Recently, the National Religious Partnership for the Environment (NRPE) issued an interfaith statement and a letter to Congress to address those issues (1). NRPE partners include the U.S. Conference of Catholic Bishops, the Coalition on the Environment and Jewish Life, the Evangelical Environmental Network and the National Council of Churches of Christ. Four thousand congregations of the Interfaith Power and Light campaign are mobilizing a national religious response to global warming while promoting renewable energy, energy efficiency and conservation (2). One consequence of global warming predicted by climate scientists is extreme weather events, like Hurricane Katrina. Western New Yorkers from eight different churches joined Presbyterian Disaster Assistance in New Orleans to provide hurricane relief, connecting people and rebuilding lives (3).
Large church buildings with vaulted ceilings can require enormous quantities of energy for operation. Climate scientists tell us that to fight global warming we must act by reducing substantially the emissions of carbon dioxide derived from burning fossil fuels, our primary sources of energy. Action in our churches could include energy-saving measures, such as installing energy-efficient heating and lighting (4), and improving weatherization. The financial cost of saving energy this way can be recovered over time in the form of lower utility bills. An Episcopal church in Massachusetts saved $17,000 per year after installing a new boiler with zoned heating, programmable thermostats, and more efficient lighting (4). A simple analysis of a church's energy footprint can identify how to save energy (5), and a detailed energy audit can determine how much can be saved.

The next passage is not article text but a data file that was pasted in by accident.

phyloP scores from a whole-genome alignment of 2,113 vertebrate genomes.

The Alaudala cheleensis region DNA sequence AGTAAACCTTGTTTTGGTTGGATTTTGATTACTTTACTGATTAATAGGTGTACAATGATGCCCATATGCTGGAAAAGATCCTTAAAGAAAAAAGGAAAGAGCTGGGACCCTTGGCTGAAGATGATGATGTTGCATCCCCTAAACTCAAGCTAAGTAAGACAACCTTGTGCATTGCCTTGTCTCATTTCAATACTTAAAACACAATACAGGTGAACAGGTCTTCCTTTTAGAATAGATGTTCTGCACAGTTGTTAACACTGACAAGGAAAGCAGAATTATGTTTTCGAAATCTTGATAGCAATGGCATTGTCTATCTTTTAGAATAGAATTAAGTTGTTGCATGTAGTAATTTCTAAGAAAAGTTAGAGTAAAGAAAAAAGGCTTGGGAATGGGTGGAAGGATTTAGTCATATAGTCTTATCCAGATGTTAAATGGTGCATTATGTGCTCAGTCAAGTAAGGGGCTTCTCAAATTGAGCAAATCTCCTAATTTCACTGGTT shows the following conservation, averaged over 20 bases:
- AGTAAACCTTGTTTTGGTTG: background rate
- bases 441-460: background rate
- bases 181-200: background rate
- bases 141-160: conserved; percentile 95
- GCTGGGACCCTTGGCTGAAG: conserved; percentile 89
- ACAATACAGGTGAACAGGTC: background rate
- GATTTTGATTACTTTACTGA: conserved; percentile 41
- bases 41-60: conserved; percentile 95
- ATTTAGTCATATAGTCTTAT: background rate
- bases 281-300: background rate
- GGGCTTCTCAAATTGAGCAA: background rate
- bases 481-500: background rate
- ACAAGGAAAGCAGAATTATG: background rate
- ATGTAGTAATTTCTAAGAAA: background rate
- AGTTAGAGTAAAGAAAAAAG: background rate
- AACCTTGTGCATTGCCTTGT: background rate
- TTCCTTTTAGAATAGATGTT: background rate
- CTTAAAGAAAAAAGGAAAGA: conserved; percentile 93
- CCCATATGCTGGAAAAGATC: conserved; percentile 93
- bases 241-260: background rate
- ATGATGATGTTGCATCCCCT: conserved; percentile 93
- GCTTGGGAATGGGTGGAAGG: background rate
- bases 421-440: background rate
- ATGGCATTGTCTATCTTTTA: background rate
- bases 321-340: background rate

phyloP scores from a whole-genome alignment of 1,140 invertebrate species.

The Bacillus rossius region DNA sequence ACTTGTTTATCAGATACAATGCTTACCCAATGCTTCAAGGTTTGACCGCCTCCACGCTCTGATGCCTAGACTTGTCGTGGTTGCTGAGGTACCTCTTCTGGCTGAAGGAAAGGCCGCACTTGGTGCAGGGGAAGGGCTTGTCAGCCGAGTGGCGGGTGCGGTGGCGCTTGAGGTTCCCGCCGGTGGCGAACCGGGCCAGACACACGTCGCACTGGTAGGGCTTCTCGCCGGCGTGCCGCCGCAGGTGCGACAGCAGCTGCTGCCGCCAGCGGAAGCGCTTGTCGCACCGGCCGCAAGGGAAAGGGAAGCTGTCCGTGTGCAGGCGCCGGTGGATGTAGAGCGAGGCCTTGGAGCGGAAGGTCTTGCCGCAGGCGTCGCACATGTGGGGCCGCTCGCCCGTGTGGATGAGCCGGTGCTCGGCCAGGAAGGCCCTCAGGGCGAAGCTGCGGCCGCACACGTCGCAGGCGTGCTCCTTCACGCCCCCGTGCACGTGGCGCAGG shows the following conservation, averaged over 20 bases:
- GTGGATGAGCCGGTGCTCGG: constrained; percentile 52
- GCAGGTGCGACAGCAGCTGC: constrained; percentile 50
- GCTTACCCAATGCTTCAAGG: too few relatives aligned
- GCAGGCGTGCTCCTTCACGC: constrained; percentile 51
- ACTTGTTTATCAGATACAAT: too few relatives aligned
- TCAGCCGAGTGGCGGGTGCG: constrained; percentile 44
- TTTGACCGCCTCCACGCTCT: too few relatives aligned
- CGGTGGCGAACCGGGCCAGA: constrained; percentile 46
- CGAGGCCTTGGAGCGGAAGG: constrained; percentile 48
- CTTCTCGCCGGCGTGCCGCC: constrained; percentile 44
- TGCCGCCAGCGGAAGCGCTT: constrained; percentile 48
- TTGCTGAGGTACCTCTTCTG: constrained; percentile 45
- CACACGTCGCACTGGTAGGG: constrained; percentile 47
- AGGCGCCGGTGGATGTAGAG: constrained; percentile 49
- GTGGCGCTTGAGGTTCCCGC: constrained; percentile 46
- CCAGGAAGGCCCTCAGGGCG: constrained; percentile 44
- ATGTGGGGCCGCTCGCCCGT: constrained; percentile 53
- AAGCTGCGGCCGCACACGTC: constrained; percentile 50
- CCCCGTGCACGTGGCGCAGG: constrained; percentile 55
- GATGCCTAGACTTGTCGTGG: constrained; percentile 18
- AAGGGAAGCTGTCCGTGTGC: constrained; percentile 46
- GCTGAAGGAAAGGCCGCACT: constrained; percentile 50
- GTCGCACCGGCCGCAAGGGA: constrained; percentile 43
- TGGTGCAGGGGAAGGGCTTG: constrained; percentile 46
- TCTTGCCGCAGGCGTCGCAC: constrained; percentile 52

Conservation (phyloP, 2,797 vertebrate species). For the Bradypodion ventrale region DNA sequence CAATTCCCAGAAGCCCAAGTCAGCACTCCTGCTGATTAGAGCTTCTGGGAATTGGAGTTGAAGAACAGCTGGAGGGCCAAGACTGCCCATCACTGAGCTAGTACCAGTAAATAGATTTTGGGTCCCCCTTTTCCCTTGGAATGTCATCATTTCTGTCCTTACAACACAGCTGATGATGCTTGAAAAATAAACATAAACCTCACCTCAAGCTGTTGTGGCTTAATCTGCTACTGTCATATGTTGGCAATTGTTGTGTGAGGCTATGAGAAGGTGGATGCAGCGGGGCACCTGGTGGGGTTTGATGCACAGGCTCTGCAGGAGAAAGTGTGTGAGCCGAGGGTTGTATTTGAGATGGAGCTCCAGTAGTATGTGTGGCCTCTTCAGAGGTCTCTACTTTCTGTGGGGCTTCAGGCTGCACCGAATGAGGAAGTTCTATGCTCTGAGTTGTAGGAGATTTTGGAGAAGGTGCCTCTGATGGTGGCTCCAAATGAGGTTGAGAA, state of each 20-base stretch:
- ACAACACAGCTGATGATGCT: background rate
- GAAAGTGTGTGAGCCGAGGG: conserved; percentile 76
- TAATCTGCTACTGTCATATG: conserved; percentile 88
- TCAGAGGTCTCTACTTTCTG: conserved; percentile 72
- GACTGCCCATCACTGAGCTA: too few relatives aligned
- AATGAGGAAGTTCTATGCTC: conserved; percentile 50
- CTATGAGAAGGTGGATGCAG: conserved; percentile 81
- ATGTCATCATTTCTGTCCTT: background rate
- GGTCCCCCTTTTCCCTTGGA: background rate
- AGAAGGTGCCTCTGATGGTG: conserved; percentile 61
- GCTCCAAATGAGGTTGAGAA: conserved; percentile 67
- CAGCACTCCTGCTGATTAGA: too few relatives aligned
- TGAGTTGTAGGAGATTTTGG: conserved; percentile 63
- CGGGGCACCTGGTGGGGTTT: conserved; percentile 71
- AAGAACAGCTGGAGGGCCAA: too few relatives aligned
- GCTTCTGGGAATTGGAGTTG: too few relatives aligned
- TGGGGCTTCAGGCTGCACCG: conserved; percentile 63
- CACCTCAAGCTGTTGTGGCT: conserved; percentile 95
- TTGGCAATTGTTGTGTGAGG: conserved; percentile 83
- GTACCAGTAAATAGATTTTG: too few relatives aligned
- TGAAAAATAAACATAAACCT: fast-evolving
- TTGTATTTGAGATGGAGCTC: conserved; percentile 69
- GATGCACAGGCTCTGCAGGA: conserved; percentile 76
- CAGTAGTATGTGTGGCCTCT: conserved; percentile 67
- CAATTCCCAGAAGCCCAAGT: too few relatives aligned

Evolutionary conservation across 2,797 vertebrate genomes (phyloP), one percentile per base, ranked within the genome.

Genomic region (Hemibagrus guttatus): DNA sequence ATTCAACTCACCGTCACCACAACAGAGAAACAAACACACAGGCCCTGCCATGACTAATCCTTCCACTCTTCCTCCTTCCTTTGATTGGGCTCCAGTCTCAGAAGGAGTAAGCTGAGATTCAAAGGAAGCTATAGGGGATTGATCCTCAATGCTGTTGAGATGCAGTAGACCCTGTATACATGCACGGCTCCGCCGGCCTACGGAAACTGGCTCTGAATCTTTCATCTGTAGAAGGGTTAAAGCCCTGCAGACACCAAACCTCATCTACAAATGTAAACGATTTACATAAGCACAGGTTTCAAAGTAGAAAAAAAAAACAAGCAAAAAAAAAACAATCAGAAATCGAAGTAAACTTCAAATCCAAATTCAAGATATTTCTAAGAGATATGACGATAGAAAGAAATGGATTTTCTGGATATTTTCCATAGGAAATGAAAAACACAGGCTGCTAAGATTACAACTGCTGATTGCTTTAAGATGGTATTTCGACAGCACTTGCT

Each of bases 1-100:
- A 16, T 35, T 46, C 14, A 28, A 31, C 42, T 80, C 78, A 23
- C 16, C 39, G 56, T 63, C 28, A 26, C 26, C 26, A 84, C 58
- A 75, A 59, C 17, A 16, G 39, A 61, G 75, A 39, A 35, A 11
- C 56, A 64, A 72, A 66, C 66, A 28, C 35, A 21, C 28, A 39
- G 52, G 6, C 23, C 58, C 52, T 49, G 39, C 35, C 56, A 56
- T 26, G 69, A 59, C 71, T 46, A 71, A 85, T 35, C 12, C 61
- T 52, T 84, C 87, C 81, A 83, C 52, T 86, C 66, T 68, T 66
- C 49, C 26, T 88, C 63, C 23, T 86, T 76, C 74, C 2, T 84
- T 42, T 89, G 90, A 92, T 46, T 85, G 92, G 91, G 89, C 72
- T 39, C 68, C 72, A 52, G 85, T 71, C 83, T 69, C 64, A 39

Certain congregations are taking even further action against global warming, along the same science-based lines promoted by climate activists. Global warming pollution can be eliminated by switching to clean energy sources which emit no carbon dioxide and are renewable and sustainable. Some Unitarian churches have installed solar electric panels and geothermal heating-cooling systems (6). Local examples of Green power for large buildings include solar panels at the University of Buffalo and a geothermal system in Ani DiFranco's Asbury Hall (Babeville) at a former church, both subsidized by NY State to help reduce costs. Other churches have designated clean energy such as wind or hydro power as their electricity source for a small extra utilities cost (6). Local examples of wind and hydro are Steel Winds and the Niagara Falls Power Project. In addition to reducing global warming pollution, a shift to clean energy sources eliminates mercury pollution and other health-threatening emissions derived from coal-fired electricity plants.
On a final note, the Church of England came up with a creative solution to help reduce global warming: during Lent this year, all congregation members were asked to cut back on carbon emissions rather than chocolate consumption (7)!
(1) New York Interfaith Power and Light
(2) Interfaith Power and Light Campaign
(3) Presbyterian Disaster Assistance - Katrina
(4) Churches go Green
(5) Shrinking the Footprint
(6) Churches relying on renewable energy sources.
(7) Cut out carbon for Lent says Churches
A talk "Could the WIND Bring New Jobs to WNY? YOU BET!" will be presented by Bill Nowak, Communications Chair of the Wind Action Group, on April 16th, 7PM (refreshments at 6:30 PM), at the WNY Climate Action Coalition meeting, Unitarian-Universalist Church, Elmwood & West Ferry in Buffalo.
- Rev. Sally Bingham, president of the Interfaith Power and Light, talks about her life as an Episcopal priest and environmental activist: video, click here.
- For a closer look at Hurricane Katrina Relief through the eyes of local volunteer workers, click here.
- Video by the National Resources Defense Council about the impact of Katrina, 2 years later, and the inaction of the federal government, click here.
- Young Stewards of the Earth: video-slide show with music, click here.